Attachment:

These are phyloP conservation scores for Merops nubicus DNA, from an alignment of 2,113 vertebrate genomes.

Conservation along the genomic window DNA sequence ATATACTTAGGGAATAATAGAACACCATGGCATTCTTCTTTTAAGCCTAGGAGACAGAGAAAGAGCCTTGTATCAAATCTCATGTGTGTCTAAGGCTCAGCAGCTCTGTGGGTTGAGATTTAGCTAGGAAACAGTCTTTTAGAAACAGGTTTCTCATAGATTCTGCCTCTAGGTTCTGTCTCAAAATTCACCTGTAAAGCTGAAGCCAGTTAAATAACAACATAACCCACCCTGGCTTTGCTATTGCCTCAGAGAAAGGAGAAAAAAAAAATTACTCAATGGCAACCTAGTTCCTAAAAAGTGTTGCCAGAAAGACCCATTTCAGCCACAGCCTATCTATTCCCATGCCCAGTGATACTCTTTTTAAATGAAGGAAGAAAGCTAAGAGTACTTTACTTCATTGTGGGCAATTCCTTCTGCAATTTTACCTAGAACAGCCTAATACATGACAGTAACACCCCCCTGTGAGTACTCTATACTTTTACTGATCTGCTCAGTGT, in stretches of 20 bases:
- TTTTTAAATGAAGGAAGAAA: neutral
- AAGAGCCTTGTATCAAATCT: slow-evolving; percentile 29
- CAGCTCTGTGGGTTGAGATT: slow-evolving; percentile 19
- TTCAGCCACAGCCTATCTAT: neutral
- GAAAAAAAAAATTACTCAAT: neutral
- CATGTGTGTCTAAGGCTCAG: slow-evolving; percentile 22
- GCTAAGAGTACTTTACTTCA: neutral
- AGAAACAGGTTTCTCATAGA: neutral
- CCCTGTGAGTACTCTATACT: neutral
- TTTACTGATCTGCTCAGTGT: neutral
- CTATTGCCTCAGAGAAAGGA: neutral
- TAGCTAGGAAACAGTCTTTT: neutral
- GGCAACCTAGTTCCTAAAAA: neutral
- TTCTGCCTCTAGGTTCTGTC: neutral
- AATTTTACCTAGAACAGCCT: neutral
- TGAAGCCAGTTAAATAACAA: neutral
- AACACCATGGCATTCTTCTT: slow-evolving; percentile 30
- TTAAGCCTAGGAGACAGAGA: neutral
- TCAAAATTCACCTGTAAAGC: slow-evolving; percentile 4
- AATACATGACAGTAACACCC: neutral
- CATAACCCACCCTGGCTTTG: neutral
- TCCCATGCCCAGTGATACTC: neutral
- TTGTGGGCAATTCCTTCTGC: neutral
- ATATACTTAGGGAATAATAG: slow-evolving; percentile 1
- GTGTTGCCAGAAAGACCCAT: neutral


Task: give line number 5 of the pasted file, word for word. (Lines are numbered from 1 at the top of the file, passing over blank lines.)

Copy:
- CAGCTCTGTGGGTTGAGATT: slow-evolving; percentile 19